OPINION: Fijian coach Ben Ryan is using ex-NRL and NFL footballer Jarryd Hayne to motivate his players to Olympic victory in Rio.
Ryan is trying to mask this as a win-win situation.
Hayne is the kind of athlete who just might make a huge contribution with little/no preparation. It has happened before. In 1994 a young Tongan born Kiwi burst onto Hong Kong stadium and became a mega star.
It IS possible.
But what’s way, way more likely is that Hayne’s late introduction to the Fiji squad is about focusing the players who are way more likely to take the field in Rio than he is.
Do Fiji players need it?
Ryan clearly thinks they do.
Prior to his arrival (and even at times during his tenure) discipline has hampered Fiji’s performance at international sevens tournaments.
In the pre-Ryan days they only managed to win 1 World Series. With all their talent, speed, backing up, flair and totally focused 7s culture – that’s all they could manage. A solitary victory in 15 years.
Waisale Serevi was the best player for 10 of those 15 years and he had ample back-up during that time from other legends of the game.
But the best 7s players in the world couldn’t get it together to perform week in and week out on the World Series stage.
What was the problem?
It’s all guess work this far out but talking to Ryan, discipline was the biggest issue when he arrived and it remains a risk.
- Players going walk-about when they were supposed to be at training camps.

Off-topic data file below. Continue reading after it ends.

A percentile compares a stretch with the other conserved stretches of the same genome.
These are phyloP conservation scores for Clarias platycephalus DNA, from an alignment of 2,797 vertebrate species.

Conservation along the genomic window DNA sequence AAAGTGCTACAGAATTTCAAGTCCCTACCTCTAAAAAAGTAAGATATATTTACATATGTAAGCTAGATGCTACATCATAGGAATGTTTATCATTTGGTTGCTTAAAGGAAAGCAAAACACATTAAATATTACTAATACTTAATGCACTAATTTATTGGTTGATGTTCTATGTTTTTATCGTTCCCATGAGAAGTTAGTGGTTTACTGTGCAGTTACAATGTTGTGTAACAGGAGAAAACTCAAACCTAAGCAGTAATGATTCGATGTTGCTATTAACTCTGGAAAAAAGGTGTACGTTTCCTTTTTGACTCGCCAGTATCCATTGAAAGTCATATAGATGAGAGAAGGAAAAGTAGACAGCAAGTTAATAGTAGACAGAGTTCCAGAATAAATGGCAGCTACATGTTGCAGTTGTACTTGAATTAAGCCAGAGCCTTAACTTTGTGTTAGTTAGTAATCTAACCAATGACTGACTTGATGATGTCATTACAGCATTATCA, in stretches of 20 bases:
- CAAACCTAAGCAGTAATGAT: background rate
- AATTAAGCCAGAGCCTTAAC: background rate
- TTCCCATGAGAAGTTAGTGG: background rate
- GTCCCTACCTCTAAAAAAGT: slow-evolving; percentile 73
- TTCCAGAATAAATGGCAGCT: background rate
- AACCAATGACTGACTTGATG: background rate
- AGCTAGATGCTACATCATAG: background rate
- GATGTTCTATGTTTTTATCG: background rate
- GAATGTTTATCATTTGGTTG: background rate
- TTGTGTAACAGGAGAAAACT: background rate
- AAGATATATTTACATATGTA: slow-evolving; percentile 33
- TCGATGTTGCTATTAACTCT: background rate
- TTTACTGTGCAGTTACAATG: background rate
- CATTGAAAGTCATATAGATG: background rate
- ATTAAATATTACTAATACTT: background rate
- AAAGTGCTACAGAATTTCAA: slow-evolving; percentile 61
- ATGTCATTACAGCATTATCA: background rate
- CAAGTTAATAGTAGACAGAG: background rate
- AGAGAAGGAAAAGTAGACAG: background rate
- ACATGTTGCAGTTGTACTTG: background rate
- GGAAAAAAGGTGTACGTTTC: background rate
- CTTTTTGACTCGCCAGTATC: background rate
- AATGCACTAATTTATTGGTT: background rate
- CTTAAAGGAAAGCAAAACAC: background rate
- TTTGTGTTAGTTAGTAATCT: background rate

- Players turning up late to training.
- Players not arriving fit from their off-season conditioning programme
In the past it has taken Fiji 1-2 events to hit their straps in a World Series season.
Dubai has been the first tournament in the World Series for the bulk of the time it’s been running. Prior to 2013, Fiji’s only victory in Dubai was 1998.
13 years between drinks reflects a lack of preparation.
Another issue has been players not taking responsibility
Recently one player was unable to travel to a World Series event because of a legal issue that he knew about but failed to disclose to team management until the week of departure.
The collective emotion of the team can also be an issue
In the past, teams could upset Fiji. At Wellington in 2015 I watched England execute strategies designed to put Fiji off their stride. Niggly tactics at the breakdown, holding players down in the post-tackle, slightly late hits, a bit of facial here and there.
When you have opposition players upset remonstrating with hand gestures, angrily pointing fingers calling out opponents – you know you’ve got an advantage.
England knocked Fiji out of the Cup with a close fought at times ill-tempered 26-21 quarter final win.
It was not long after this that coach Ryan brought in retired England Forward Chris Cracknell to help his side understand some of the finer points of forward play. His concern was that his players weren’t hardened in the ways of international forward play – the ‘dark arts’ as they are sometimes referred to in 15-a-side rugby. Not that they were saints – far from it. Just that other teams played on the border of the laws in certain situations and Fiji could take advantage of this kind of play as well.
Events at home have also hampered Fiji’s performance in the past. This is a small country of less than 1m people. The rugby 7s fraternity is close-knit.
After an off performance in one event, coach Ryan revealed that one of the players had a death in the family while the team were away.